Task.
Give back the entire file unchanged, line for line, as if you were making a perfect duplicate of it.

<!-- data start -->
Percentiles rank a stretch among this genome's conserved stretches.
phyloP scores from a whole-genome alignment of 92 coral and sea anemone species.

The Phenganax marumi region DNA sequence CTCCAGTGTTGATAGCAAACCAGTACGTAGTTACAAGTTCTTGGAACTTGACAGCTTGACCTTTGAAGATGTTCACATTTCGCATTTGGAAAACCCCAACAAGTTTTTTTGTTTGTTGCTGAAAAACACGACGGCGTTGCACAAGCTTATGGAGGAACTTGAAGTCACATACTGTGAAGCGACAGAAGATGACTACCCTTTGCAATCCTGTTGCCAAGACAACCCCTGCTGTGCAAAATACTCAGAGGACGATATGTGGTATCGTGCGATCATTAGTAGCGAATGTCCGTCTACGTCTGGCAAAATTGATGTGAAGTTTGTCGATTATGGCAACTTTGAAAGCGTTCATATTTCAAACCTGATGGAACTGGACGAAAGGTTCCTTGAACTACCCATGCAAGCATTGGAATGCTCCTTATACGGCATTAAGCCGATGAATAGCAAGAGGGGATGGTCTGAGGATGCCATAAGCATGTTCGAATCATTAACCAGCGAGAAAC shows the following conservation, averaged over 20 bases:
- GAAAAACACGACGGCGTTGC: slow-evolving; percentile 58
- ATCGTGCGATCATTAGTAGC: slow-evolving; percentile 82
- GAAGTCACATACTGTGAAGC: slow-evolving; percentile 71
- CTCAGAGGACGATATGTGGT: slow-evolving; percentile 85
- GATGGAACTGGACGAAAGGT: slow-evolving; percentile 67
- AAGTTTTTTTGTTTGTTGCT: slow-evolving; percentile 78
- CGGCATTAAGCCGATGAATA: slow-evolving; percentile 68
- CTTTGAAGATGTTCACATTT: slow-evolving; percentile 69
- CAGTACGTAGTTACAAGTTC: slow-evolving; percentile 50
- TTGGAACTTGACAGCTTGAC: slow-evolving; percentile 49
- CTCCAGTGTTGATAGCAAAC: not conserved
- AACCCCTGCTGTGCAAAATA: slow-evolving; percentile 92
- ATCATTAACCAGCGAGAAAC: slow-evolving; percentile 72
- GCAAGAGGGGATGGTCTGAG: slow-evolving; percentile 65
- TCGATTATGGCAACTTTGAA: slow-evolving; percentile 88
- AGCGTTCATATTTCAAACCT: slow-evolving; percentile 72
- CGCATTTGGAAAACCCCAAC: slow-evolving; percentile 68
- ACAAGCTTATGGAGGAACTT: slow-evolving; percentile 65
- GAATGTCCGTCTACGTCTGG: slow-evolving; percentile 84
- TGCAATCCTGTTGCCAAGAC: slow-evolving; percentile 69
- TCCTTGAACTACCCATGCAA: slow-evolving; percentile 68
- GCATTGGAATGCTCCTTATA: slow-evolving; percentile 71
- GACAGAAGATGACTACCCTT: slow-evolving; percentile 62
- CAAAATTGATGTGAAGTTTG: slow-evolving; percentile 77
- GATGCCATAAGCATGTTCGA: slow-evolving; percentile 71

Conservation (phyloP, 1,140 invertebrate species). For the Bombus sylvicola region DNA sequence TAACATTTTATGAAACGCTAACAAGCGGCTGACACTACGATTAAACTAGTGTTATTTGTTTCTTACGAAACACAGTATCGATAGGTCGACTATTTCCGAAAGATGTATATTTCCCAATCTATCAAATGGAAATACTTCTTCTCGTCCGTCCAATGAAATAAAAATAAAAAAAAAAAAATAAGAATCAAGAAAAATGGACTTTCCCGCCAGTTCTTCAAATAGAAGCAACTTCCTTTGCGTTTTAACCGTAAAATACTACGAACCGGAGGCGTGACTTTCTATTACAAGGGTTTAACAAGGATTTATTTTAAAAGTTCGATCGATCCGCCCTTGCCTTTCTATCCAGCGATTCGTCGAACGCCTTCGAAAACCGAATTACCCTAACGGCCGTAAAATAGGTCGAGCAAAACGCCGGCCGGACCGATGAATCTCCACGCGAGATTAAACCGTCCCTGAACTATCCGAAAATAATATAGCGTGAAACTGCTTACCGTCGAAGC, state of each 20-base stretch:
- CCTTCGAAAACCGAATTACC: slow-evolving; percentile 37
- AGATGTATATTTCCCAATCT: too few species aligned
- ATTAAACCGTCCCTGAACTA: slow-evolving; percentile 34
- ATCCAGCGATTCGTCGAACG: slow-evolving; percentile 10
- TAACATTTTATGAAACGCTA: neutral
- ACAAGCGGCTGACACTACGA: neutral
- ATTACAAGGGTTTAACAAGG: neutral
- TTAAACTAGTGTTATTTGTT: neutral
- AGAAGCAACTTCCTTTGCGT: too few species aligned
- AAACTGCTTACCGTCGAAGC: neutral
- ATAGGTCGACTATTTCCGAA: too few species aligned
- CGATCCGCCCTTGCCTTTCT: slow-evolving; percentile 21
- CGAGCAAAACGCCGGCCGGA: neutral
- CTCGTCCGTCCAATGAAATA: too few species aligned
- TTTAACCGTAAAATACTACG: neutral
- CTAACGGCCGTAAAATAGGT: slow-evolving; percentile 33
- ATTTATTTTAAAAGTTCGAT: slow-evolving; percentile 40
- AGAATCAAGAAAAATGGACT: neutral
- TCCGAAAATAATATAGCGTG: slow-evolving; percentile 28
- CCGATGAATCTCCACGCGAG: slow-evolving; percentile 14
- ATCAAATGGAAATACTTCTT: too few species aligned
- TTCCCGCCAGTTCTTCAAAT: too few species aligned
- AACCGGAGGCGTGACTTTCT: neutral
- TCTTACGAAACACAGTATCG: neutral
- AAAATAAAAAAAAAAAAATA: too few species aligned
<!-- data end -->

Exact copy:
Percentiles rank a stretch among this genome's conserved stretches.
phyloP scores from a whole-genome alignment of 92 coral and sea anemone species.

The Phenganax marumi region DNA sequence CTCCAGTGTTGATAGCAAACCAGTACGTAGTTACAAGTTCTTGGAACTTGACAGCTTGACCTTTGAAGATGTTCACATTTCGCATTTGGAAAACCCCAACAAGTTTTTTTGTTTGTTGCTGAAAAACACGACGGCGTTGCACAAGCTTATGGAGGAACTTGAAGTCACATACTGTGAAGCGACAGAAGATGACTACCCTTTGCAATCCTGTTGCCAAGACAACCCCTGCTGTGCAAAATACTCAGAGGACGATATGTGGTATCGTGCGATCATTAGTAGCGAATGTCCGTCTACGTCTGGCAAAATTGATGTGAAGTTTGTCGATTATGGCAACTTTGAAAGCGTTCATATTTCAAACCTGATGGAACTGGACGAAAGGTTCCTTGAACTACCCATGCAAGCATTGGAATGCTCCTTATACGGCATTAAGCCGATGAATAGCAAGAGGGGATGGTCTGAGGATGCCATAAGCATGTTCGAATCATTAACCAGCGAGAAAC shows the following conservation, averaged over 20 bases:
- GAAAAACACGACGGCGTTGC: slow-evolving; percentile 58
- ATCGTGCGATCATTAGTAGC: slow-evolving; percentile 82
- GAAGTCACATACTGTGAAGC: slow-evolving; percentile 71
- CTCAGAGGACGATATGTGGT: slow-evolving; percentile 85
- GATGGAACTGGACGAAAGGT: slow-evolving; percentile 67
- AAGTTTTTTTGTTTGTTGCT: slow-evolving; percentile 78
- CGGCATTAAGCCGATGAATA: slow-evolving; percentile 68
- CTTTGAAGATGTTCACATTT: slow-evolving; percentile 69
- CAGTACGTAGTTACAAGTTC: slow-evolving; percentile 50
- TTGGAACTTGACAGCTTGAC: slow-evolving; percentile 49
- CTCCAGTGTTGATAGCAAAC: not conserved
- AACCCCTGCTGTGCAAAATA: slow-evolving; percentile 92
- ATCATTAACCAGCGAGAAAC: slow-evolving; percentile 72
- GCAAGAGGGGATGGTCTGAG: slow-evolving; percentile 65
- TCGATTATGGCAACTTTGAA: slow-evolving; percentile 88
- AGCGTTCATATTTCAAACCT: slow-evolving; percentile 72
- CGCATTTGGAAAACCCCAAC: slow-evolving; percentile 68
- ACAAGCTTATGGAGGAACTT: slow-evolving; percentile 65
- GAATGTCCGTCTACGTCTGG: slow-evolving; percentile 84
- TGCAATCCTGTTGCCAAGAC: slow-evolving; percentile 69
- TCCTTGAACTACCCATGCAA: slow-evolving; percentile 68
- GCATTGGAATGCTCCTTATA: slow-evolving; percentile 71
- GACAGAAGATGACTACCCTT: slow-evolving; percentile 62
- CAAAATTGATGTGAAGTTTG: slow-evolving; percentile 77
- GATGCCATAAGCATGTTCGA: slow-evolving; percentile 71

Conservation (phyloP, 1,140 invertebrate species). For the Bombus sylvicola region DNA sequence TAACATTTTATGAAACGCTAACAAGCGGCTGACACTACGATTAAACTAGTGTTATTTGTTTCTTACGAAACACAGTATCGATAGGTCGACTATTTCCGAAAGATGTATATTTCCCAATCTATCAAATGGAAATACTTCTTCTCGTCCGTCCAATGAAATAAAAATAAAAAAAAAAAAATAAGAATCAAGAAAAATGGACTTTCCCGCCAGTTCTTCAAATAGAAGCAACTTCCTTTGCGTTTTAACCGTAAAATACTACGAACCGGAGGCGTGACTTTCTATTACAAGGGTTTAACAAGGATTTATTTTAAAAGTTCGATCGATCCGCCCTTGCCTTTCTATCCAGCGATTCGTCGAACGCCTTCGAAAACCGAATTACCCTAACGGCCGTAAAATAGGTCGAGCAAAACGCCGGCCGGACCGATGAATCTCCACGCGAGATTAAACCGTCCCTGAACTATCCGAAAATAATATAGCGTGAAACTGCTTACCGTCGAAGC, state of each 20-base stretch:
- CCTTCGAAAACCGAATTACC: slow-evolving; percentile 37
- AGATGTATATTTCCCAATCT: too few species aligned
- ATTAAACCGTCCCTGAACTA: slow-evolving; percentile 34
- ATCCAGCGATTCGTCGAACG: slow-evolving; percentile 10
- TAACATTTTATGAAACGCTA: neutral
- ACAAGCGGCTGACACTACGA: neutral
- ATTACAAGGGTTTAACAAGG: neutral
- TTAAACTAGTGTTATTTGTT: neutral
- AGAAGCAACTTCCTTTGCGT: too few species aligned
- AAACTGCTTACCGTCGAAGC: neutral
- ATAGGTCGACTATTTCCGAA: too few species aligned
- CGATCCGCCCTTGCCTTTCT: slow-evolving; percentile 21
- CGAGCAAAACGCCGGCCGGA: neutral
- CTCGTCCGTCCAATGAAATA: too few species aligned
- TTTAACCGTAAAATACTACG: neutral
- CTAACGGCCGTAAAATAGGT: slow-evolving; percentile 33
- ATTTATTTTAAAAGTTCGAT: slow-evolving; percentile 40
- AGAATCAAGAAAAATGGACT: neutral
- TCCGAAAATAATATAGCGTG: slow-evolving; percentile 28
- CCGATGAATCTCCACGCGAG: slow-evolving; percentile 14
- ATCAAATGGAAATACTTCTT: too few species aligned
- TTCCCGCCAGTTCTTCAAAT: too few species aligned
- AACCGGAGGCGTGACTTTCT: neutral
- TCTTACGAAACACAGTATCG: neutral
- AAAATAAAAAAAAAAAAATA: too few species aligned